2018 End-of-Session Report


May 10, 2018

Laura McMillan – lmcmillan@ctenvironment.org
Melissa Schlag – mschlag@ctenvironment.org

CFE/Save the Sound end-of-session report and comments on legislative victories

NEW HAVEN, CONN. – At this end of the 2018 Connecticut legislative session, Connecticut Fund for the Environment/Save the Sound celebrates significant environmental victories and prepares to keep fighting on some unfinished battles.


Years in the making, two important bills that will shape the future of climate action in our state for decades to come passed in the waning hours of the 2018 legislative session.

Climate targets and planning for sea level rise

A version of Senate Bill 7, championed by Senator Kennedy and broad coalition of climate advocates, passed both houses and heads to Governor Malloy’s desk. It sets a new interim target for greenhouse gas reduction and integrates sea level rise science into some state and municipal planning.

In January the Governor’s Council on Climate Change (of which CFE is a member), charged with devising strategies to meet the mandates of the 2008 Global Warming Solutions Act, unanimously voted to recommend an interim emissions target of 45 percent below 2001 levels by 2030. The GWSA commits the state to reducing its total greenhouse gas emissions to a level that is at least 10 percent below 1990’s emission level by 2020 and at least 80 percent below 2001’s emissions level by 2050. The state is not currently on track to meet these targets; after briefly attaining the 2020 goal early (under the old generation-based emissions accounting), emissions rose again. SB 7 amends the 2008 bill to add the new target.

Claire Coleman, climate and energy attorney at Connecticut Fund for the Environment, said, “The new interim pollution reduction target in Senate Bill 7 will help Connecticut get on track and stay on track to meet its commitments to our climate and our citizens. Economic analysis has found the 45 percent reduction by 2030—one of the strongest in the country—will create jobs in state and increase state revenues. And the quicker and more aggressively we act, the greater the benefits. Passing SB 7 makes Connecticut a proactive climate planning state, and will help us keep our competitive edge. Thank you to the legislative champions, to our fellow advocates, and the many hundreds of regular people across the state who have called, testified, and come to the Capitol to make this happen.”

Strong measures put forward by Senator Kennedy to prepare Connecticut’s chemical plants for the impacts of climate change to avoid accidental releases, and to create a climate science curriculum available to all Connecticut schools, also passed in the last days of session.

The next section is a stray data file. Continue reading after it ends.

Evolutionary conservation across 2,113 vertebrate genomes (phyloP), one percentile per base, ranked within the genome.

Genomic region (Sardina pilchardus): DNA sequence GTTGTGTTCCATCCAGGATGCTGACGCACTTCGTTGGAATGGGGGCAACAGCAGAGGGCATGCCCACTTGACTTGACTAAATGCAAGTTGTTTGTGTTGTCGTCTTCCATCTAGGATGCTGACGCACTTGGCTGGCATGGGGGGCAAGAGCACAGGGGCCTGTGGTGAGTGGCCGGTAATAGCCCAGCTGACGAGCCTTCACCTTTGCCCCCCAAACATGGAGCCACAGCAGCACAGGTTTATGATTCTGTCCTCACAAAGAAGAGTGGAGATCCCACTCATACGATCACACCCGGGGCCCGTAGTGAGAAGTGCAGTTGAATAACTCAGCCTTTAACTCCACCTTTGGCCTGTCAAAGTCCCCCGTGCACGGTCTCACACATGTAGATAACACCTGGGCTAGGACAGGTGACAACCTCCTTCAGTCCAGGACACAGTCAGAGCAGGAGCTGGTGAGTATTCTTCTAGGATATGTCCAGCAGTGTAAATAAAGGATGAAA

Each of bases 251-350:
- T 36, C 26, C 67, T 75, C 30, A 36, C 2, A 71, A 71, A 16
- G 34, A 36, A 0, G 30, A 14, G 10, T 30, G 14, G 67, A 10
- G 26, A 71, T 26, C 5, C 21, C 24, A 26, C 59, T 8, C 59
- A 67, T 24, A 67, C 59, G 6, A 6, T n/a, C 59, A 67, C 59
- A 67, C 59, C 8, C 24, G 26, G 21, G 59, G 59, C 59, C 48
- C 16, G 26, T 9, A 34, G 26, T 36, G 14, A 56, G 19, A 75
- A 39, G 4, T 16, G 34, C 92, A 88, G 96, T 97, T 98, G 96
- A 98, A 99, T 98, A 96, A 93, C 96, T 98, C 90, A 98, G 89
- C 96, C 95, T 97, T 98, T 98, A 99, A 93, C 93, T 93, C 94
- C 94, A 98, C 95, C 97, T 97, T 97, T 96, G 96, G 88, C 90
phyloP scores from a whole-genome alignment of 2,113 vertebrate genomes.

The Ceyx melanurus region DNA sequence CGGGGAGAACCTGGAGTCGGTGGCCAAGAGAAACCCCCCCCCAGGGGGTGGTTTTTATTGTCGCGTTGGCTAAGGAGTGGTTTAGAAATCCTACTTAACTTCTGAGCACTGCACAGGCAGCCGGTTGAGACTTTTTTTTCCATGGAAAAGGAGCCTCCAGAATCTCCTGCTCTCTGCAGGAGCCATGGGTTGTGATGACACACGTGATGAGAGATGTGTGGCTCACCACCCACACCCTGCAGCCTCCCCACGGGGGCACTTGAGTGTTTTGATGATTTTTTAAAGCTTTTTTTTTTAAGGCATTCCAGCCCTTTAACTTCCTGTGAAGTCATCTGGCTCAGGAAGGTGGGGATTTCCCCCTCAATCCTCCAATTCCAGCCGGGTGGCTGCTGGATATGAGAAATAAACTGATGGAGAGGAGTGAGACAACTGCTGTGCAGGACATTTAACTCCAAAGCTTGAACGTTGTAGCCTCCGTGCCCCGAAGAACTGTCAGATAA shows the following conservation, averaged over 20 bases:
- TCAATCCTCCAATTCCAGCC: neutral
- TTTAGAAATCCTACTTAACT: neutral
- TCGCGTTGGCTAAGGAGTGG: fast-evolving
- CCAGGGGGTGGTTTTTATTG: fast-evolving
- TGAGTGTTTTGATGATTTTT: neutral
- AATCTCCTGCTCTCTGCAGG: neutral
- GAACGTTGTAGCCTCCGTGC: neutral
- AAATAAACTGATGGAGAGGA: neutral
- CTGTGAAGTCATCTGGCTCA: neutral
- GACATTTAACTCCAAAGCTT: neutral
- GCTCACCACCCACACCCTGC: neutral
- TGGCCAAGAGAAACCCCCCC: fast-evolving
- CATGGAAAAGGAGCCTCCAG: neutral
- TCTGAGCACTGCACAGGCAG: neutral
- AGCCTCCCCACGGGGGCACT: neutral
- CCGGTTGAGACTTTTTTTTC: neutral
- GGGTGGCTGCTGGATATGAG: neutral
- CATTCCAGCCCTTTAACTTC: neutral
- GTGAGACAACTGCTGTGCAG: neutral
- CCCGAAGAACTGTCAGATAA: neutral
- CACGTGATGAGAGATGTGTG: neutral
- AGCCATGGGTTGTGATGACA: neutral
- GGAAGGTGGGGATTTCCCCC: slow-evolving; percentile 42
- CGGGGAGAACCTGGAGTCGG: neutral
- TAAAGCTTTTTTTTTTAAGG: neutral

Gains—and a loss—for renewable energy

After tumultuous negotiations in the last days of session, energy bill Senate Bill 9 passed both houses by overwhelming margins.

“The clean energy gains in Senate Bill 9 will open significant opportunities for Connecticut’s renewable energy industry,” said Claire Coleman, climate and energy attorney at Connecticut Fund for the Environment. “The bill expands the state’s clean energy goals in the Renewable Portfolio Standard. It extends critical incentives in the LREC/ZREC program, without which home-grown solar businesses would struggle. It lifts the virtual net metering spending cap that plagued towns for years and prevented them from investing in projects that would benefit residents and municipal budgets. And it continues the growth of Shared Solar in Connecticut by establishing a statewide program to make clean solar power more accessible to middle- and low-income families and small businesses. All these measures will let the local businesses that provide non-polluting power to our homes and hire Connecticut workers keep expanding.

“At the same time, we recognize the serious challenges that the rollbacks to net metering will pose to smaller scale, on-site solar that residences and businesses rely on to reduce energy costs and climate pollution. The whole climate advocacy and solar business community will fight together for the best net metering periods possible at the Public Utility Regulatory Authority, and we are glad solar customers and installers will have another opportunity to make their voices heard there. We’ll be back in the legislature next year to pursue a better fix to the statutory constraints imposed by SB 9.  We’re committed to getting this fixed, and to continuing to grow distributed solar, so that all Connecticut residents and businesses can choose and afford clean, job-creating solar power.

“Given the many unknowns a new administration can bring, we’re pleased that this bill has locked in a state commitment to growing renewables and increasing equity in solar access.”

One hit, one miss for clean air in budget deal

The late-session budget deal held a welcome surprise: tax revenue from car purchases will support much-needed investment in the Special Transportation Fund. This avoids public transit cuts or fare hikes—meaning Connecticut residents can continue to enjoy affordable bus and rail service that reduces the need for private vehicles and the climate and air pollution they create.

While the legislature agreed to replace $10 million of the $127 million they raided from the Energy Efficiency Fund last session, it missed a major economic and environmental opportunity: to fully restore the Energy Efficiency and Clean Energy funds that businesses and families rely on to lower their electric bills and Connecticut citizens rely on to mitigate climate pollution.

“This was a real missed opportunity,” said Leah Lopez Schmalz, chief program officer for Connecticut Fund for the Environment. “These programs help Connecticut’s economy four ways: they spur tens of thousands of Connecticut jobs, they save families money on their utility bills, they leverage private investment, and they reduce the need for fossil fuels, which means less air pollution and therefore lower healthcare costs. Plus, a lot of the money comes from a charge on ratepayers’ electric bills. It’s wrong to use that money as a general tax when it was promised for efficiency and clean energy.”